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Posts Tagged ‘CALFIRE’

California Fire Season - A Promise Broken

Saturday, August 29th, 2009

LOS ANGELES (Aug. 29) — A growing wildfire sending massive billows of smoke into the sky north of Los Angeles nearly tripled in size Saturday, injuring three residents, burning a small number of homes, knocking out power to many more and prompting evacuations in a number of mountain

Mandatory evacuations were extended Saturday into neighborhoods in the canyons on the northwestern edge of Altadena, Glendale, La Crescenta and Big Tujunga Canyon, Forest Service spokesman Bruce Quintelier said. It was unclear how many residents were ordered to leave.

California is heading into the most destructive part of its fire season, when winds can whip flames into 90 mile per hour storms of fire - it’s clear that a promise was not kept.

Anyone who suggests fire protection can be as good this fall as in recent years most likely will turn out to be living a fantasy. That, of course, would include Schwarzenegger, for whom everything almost always is “fantastic” in more ways than one.

(Source-Tom Elias www.californiafocus.net)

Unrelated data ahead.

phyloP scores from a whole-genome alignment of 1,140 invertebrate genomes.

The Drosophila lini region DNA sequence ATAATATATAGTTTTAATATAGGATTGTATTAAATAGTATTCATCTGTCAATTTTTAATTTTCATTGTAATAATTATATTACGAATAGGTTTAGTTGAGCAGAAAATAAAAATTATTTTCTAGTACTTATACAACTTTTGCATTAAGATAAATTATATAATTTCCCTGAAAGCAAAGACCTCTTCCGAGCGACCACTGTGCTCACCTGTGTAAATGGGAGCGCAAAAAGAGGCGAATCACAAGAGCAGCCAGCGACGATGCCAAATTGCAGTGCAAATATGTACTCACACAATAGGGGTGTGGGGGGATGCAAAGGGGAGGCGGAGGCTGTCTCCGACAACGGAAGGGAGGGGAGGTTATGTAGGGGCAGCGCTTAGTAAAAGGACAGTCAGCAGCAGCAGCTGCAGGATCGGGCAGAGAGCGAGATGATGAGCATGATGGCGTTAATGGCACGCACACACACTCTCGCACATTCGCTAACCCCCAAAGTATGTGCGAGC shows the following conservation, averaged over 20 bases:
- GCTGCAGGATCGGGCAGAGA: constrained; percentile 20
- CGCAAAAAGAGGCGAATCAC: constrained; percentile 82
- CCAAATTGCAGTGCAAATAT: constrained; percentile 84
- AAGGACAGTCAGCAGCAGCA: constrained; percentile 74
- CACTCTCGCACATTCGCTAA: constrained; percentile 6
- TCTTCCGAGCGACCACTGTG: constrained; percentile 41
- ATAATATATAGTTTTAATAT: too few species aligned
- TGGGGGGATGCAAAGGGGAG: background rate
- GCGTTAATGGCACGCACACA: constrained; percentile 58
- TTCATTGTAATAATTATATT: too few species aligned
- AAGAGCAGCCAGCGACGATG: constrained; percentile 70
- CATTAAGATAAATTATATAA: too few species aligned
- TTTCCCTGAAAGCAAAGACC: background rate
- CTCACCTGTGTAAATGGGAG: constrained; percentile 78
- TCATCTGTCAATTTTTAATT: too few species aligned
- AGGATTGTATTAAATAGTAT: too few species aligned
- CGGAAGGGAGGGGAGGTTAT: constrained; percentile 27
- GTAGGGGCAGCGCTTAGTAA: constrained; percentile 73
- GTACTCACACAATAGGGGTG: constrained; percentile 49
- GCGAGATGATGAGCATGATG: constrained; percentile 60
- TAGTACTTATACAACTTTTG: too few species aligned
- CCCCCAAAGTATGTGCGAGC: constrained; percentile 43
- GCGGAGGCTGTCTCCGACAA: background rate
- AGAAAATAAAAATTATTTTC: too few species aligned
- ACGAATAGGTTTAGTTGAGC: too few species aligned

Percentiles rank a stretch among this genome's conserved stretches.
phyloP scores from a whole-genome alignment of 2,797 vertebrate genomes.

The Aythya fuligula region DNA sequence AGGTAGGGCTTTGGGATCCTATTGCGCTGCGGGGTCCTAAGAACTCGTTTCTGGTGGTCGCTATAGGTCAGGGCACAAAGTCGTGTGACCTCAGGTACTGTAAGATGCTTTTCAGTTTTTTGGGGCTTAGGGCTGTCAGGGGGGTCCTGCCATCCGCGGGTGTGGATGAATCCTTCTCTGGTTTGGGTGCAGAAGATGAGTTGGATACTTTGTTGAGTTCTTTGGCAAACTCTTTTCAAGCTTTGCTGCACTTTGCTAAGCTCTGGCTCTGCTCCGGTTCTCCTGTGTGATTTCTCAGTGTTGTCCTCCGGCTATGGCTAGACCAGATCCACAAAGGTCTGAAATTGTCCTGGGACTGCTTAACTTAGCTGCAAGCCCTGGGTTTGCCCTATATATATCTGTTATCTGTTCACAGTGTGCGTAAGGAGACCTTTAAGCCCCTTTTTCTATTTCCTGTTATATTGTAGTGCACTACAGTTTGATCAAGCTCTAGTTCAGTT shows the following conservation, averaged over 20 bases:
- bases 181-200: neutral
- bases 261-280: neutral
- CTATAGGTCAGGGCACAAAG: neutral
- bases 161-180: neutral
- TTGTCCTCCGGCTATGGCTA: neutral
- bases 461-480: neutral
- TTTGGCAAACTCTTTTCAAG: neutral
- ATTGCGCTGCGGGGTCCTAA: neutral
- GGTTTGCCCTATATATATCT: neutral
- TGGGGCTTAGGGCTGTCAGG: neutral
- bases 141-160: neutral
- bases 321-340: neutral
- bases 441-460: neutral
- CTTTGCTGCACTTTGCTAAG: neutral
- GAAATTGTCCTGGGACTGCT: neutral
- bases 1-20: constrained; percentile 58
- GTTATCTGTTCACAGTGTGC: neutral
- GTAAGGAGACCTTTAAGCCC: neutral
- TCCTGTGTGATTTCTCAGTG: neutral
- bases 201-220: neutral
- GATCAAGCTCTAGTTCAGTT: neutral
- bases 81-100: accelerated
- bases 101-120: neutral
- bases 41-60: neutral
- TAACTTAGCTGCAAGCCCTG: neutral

The new state budget cuts $27 million from Cal Fire, the state agency that sends people and equipment wherever they’re needed most. The reduction includes more than $10 million earmarked for new fire engines, hoses, pumps and other equipment.

There’s also the matter of the DC-10 airborne tanker, another so-called budget cut likely to cost more than it saves.

For years, California has contracted for a standby DC-10 that can dump up to 12,000 gallons of water or fire retardant each time valves open beneath its huge tank.

But a stroke of Schwarzenegger’s pen cancelled the $7 million contract that kept that jumbo jet plane on standby for California.

Now, the state will pay more than $66,000 every day it uses the plane, with a five-day minimum. Anything beyond 21 deployments would end up costing more than the budget cut - and if this year turns out like the last few, that’s how it will be….assuming the DC-10 is available.

But these reductions in state firefighting ability may pale beside what local fire departments will suffer because of the new budget’s raids on local funds.